Resolving disputes out of court – how does it work?

5-December-2012 General By Mark Streeter



Alternative Dispute Resolution (ADR) is a process by which disputes can be resolved without involving traditional adversarial methods, such as court trials and hearings. It is controlled by an impartial person, such as a mediator, who helps settle the dispute.

ADR addresses the high cost and delayed nature of legal proceedings by providing an informal, flexible and consensual method of dispute resolution, thereby creating a timelier and more cost effective process.  Other than saving time and money, ADR also has the advantage of providing a less hostile forum, where relationships can still be maintained after the dispute process.

There are three types of ADR processes: Determinative, Advisory and Facilitative.


Determinative Processes

This is where a third party hears arguments and evidence of the dispute and then makes a decision.  These include:

  • Arbitration – Participants present their case to an arbitrator (chosen by the parties) who makes a determination. These determinations normally result in a binding contract. This is one of the more formal types of ADR, with parties often represented by solicitors.
  • Expert Determination – Participants present their case to an independent expert who makes a determination on some disputed facts or issues.
  • Private Judging – Participants present their case to a Judge (normally retired) who makes a decision based on their opinion if the matter were to go to court.
  • Fact Finding – Participants present their case to a practitioner who gives an opinion as to the facts in dispute, but does not make any recommendations or decisions as to the outcome of the matter.


Facilitative Processes


In facilitative processes, the parties are assisted by a third party to identify the issues in dispute, develop solutions and reach an agreement. These processes include:

  • Negotiation – Participants use representatives who act on behalf of the parties. The representatives identify issues and attempt to negotiate an agreement/solution.  Negotiation can involve a third party practitioner, but they have no determinative role on the outcome.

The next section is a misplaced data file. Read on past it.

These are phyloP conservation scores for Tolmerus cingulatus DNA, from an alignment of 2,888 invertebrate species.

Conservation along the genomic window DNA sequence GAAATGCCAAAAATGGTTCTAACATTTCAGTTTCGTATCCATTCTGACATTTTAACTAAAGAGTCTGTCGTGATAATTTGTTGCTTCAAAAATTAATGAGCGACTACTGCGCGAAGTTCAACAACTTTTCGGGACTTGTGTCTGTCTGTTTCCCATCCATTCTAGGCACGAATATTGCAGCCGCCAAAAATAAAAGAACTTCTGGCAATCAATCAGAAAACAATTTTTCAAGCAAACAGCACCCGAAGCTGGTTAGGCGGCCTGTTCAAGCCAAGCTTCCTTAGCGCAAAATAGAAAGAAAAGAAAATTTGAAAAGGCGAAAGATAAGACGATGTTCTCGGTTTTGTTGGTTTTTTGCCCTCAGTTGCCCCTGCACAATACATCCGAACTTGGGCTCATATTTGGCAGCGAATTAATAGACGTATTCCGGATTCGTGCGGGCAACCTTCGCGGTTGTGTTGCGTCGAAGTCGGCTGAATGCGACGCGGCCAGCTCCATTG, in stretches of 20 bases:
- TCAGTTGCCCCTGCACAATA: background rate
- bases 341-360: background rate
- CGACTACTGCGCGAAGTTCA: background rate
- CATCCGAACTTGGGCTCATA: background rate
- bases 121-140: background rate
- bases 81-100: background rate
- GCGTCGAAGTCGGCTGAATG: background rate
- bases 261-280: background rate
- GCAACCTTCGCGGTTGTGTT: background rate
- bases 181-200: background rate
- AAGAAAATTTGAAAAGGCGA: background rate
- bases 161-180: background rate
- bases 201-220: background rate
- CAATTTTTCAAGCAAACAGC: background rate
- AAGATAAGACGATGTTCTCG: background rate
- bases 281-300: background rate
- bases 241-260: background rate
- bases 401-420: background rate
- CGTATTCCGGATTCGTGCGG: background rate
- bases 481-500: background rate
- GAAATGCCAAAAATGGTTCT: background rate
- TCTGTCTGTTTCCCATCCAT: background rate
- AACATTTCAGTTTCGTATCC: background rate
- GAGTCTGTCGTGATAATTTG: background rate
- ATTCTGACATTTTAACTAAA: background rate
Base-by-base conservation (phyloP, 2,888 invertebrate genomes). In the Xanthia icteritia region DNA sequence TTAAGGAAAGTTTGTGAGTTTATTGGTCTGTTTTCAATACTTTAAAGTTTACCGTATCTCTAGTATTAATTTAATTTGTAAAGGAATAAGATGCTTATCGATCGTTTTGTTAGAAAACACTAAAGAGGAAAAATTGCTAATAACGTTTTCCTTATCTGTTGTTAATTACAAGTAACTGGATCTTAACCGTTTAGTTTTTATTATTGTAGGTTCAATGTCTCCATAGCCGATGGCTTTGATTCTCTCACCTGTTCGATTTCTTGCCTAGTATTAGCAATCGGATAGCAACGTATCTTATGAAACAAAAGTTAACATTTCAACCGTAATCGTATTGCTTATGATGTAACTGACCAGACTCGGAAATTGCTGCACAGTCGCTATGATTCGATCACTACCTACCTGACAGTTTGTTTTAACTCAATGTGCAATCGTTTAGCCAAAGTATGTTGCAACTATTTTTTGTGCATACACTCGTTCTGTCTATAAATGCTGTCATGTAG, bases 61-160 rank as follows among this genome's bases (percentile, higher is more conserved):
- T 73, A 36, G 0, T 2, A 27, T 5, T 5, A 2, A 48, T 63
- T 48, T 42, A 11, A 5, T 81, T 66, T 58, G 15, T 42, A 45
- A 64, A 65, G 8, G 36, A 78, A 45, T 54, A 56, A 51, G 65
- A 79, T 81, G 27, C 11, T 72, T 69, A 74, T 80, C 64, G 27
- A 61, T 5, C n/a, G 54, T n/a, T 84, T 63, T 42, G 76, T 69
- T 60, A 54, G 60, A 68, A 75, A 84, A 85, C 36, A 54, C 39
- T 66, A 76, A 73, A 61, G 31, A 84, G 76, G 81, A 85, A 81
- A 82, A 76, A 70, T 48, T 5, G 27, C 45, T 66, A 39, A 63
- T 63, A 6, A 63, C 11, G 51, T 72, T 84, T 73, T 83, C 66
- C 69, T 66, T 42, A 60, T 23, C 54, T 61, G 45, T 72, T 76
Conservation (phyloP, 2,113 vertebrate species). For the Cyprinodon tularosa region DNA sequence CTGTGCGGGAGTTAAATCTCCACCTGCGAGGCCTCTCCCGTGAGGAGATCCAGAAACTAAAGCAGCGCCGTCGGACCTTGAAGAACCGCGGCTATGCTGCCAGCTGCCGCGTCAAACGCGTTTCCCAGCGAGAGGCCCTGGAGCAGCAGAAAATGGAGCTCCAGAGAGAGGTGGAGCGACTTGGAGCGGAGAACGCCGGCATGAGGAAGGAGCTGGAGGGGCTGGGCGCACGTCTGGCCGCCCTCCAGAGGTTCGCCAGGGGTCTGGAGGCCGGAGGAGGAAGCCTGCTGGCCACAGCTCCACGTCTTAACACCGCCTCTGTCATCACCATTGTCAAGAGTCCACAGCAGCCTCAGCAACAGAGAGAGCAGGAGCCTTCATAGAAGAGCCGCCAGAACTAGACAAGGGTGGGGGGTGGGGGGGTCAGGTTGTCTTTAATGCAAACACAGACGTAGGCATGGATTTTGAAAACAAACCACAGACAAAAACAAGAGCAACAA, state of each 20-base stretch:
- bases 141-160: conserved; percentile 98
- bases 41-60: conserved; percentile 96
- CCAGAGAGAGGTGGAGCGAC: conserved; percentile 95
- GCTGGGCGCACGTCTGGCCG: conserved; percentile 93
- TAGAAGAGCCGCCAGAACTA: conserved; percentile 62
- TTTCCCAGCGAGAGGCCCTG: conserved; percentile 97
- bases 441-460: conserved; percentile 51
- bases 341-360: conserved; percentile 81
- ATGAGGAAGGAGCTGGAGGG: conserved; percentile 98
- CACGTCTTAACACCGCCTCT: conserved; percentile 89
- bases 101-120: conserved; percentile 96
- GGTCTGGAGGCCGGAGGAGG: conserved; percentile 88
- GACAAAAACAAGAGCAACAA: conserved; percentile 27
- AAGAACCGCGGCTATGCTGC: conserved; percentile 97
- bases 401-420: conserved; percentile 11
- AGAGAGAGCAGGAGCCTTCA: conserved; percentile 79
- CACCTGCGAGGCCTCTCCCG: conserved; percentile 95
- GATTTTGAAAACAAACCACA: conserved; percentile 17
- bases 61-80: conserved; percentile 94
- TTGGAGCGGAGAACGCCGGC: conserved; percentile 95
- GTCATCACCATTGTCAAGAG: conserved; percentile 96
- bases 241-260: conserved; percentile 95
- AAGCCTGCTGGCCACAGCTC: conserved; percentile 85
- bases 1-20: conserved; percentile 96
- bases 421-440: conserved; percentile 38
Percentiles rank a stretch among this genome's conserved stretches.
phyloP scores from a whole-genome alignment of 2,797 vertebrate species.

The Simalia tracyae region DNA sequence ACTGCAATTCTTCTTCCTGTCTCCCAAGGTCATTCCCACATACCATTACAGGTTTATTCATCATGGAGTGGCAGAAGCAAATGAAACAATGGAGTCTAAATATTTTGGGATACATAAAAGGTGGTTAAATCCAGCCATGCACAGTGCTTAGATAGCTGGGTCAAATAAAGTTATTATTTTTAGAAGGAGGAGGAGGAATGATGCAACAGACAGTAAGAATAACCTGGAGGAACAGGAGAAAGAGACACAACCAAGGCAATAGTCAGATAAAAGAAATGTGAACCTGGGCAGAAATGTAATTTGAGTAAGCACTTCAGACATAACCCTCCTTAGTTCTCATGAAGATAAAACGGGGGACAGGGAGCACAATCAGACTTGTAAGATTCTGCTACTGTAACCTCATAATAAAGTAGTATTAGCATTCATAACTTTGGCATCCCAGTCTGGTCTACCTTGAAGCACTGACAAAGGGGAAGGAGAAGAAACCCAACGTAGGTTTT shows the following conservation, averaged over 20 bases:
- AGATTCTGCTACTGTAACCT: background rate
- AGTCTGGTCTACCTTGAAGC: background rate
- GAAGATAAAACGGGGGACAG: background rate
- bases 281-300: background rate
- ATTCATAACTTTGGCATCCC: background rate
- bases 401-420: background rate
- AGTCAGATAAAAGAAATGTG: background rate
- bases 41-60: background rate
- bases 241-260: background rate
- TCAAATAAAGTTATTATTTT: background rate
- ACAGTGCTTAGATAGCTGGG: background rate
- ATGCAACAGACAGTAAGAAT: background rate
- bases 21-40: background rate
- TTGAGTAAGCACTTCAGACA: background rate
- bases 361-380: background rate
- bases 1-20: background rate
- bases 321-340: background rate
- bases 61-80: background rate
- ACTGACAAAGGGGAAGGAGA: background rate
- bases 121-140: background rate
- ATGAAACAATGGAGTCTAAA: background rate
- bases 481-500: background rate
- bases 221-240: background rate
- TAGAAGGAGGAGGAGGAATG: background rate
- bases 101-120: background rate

• Mediation – Parties, with the assistance of a third party, identify issues and attempt to negotiate an agreement/solution. The Mediator cannot impose a determination but does determine how the process will be conducted. The Mediator does not evaluate the strengths or weaknesses of the evidence presented.


Advisory Processes


An advisory process involves a third party practitioner considering the dispute in issue. The practitioner then advises the parties on the facts and the law and they will sometimes give an opinion as to the potential outcomes of the dispute. Advisory processes include:

  • Conciliation – A mediator will advise the parties on matters in dispute and propose potential solutions for resolution, but will not make a determination.
  • Dispute counselling – A dispute counsellor investigates the issues in dispute and gives the parties advice on issues which should be considered and how desirable outcomes may be achieved.
  • Neutral evaluation – An evaluator, chosen due to their expert knowledge, investigates the issues in dispute and provides a non-binding opinion of the likely outcome if the matter were to go to trial.
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Written by Mark Streeter

Mark Streeter

The Director of Streeterlaw, Mark has been practicing Law since 1994. He has attained his Masters of Law in 1999 and in 2006 was awarded his Specialist Accreditation in Commercial Litigation. Mark is a member of ARITA, a graduate of the AICD and a member of AICM. A member of STEP, Mark enjoys working in the area of Wills and Estates. In 2020 Mark is the Chair of STEP NSW.

Call us on 02 8197 0105 to book an appointment with Mark Streeter!

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